This week’s big question: Should Government press officers merge roles with spin doctors?

A row over briefings by the Chancellor’s press adviser has prompted a review of the lobby system

A row over briefings by the Chancellor’s press adviser has prompted

a review of the lobby system



BEN RICH, LUTHER PENDRAGON



’The system will sort itself out. Labour is discovering there are things

you can do in Opposition that you can’t do in Government. Charlie Whelan

and one or two others will get their fingers burnt, but to say you could

only have attributable briefings is crass. Journalists always want the

inside line on stories so if they don’t get stories from special

advisers they’ll find them from elsewhere.’



JONATHAN HASLAM, DEPARTMENT FOR EDUCATION AND EMPLOYMENT



’Government Information Service (GIS) and special adviser roles are

separate and distinct, and should stay so. The GIS is the bedrock for

fact. Special advisers - if they have a media inclination - can explain

the political context. The current system of lobby briefings is likely

to evolve further. I always regarded those I gave as virtually on the

record. Ministers should be the personalities - they are accountable to

Parliament.’



HOWELL JAMES, BROWN LLOYD JAMES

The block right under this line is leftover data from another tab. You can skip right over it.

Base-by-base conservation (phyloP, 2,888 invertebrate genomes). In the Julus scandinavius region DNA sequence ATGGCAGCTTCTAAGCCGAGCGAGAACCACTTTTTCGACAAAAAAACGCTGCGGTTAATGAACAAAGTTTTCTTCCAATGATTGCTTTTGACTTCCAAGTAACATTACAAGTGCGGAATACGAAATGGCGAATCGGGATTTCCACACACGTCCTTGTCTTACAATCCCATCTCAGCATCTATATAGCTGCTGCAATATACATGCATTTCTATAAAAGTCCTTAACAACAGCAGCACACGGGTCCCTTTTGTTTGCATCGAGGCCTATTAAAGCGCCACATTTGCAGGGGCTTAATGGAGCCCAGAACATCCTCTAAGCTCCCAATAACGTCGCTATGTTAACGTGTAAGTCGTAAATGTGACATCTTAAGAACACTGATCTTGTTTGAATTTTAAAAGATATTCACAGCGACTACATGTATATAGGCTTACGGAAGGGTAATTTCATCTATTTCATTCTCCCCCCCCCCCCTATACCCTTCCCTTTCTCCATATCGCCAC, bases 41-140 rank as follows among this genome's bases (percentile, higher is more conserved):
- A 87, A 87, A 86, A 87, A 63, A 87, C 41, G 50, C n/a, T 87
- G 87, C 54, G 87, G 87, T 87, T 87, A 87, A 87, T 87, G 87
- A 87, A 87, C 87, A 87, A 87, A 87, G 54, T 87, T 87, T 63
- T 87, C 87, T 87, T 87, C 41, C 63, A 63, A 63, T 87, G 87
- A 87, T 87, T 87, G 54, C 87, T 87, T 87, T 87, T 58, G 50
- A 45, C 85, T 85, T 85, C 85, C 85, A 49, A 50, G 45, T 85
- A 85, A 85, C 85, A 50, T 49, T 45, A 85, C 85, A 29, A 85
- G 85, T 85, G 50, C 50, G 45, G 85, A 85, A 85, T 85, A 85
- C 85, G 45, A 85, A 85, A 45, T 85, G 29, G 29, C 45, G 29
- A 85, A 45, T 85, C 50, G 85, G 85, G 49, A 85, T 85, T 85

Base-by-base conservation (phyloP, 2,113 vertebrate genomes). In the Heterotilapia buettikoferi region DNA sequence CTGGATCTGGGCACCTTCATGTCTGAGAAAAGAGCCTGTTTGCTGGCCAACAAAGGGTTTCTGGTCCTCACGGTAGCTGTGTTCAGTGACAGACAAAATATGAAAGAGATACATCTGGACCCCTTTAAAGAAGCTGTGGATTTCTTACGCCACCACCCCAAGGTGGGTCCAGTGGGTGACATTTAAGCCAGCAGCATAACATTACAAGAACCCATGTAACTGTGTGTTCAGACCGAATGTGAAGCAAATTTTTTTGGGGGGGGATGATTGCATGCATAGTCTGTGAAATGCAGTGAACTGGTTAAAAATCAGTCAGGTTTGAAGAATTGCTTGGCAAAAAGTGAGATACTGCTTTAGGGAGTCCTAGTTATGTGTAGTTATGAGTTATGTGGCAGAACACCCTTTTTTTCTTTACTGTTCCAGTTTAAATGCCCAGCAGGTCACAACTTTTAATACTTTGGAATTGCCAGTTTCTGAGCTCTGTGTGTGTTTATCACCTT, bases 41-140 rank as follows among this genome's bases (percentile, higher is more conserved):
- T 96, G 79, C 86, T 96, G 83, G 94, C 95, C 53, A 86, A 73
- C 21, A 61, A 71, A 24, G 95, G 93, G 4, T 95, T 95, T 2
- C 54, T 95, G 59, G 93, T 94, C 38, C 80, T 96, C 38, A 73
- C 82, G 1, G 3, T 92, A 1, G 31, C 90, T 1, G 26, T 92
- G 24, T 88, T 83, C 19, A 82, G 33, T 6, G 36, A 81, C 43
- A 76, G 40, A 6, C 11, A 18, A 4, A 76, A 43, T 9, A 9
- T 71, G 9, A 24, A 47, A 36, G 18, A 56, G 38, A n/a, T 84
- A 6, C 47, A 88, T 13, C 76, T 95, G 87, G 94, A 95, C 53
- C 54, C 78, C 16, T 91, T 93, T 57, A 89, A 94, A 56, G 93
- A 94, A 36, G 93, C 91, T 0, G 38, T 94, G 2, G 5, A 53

’Large Government departments produce a huge amount of information. Lots

of it never goes near ministers and special advisers, who only involve

themselves in the most high profile, headline-grabbing material.

Information officers in Government departments need to continue their

job of providing facts and detailed information about Department

activities. Special advisers do have a role in giving the political

dimension to stories that civil servants cannot but that needs to work

alongside the official machine - not in its place.’



ROMOLA CHRISTOPHERSON, DEPARTMENT OF HEALTH



’I think they are separate, but complementary roles. A productive

relationship can produce a whole impact that is greater than the sum of

the parts. Whatever form of on-the-record briefing you introduce, in the

real world people will still want to talk behind the bike sheds.’



SIMON LEWIS, CENTRICA



’There is a distinction between policy advice and party political

advice. But I do think we should be moving more in the direction of the

US system where there is a less artificial distinction between the civil

service and special advisers. On-the-record briefings would make elected

politicians more accountable to the media, which is a good thing.’



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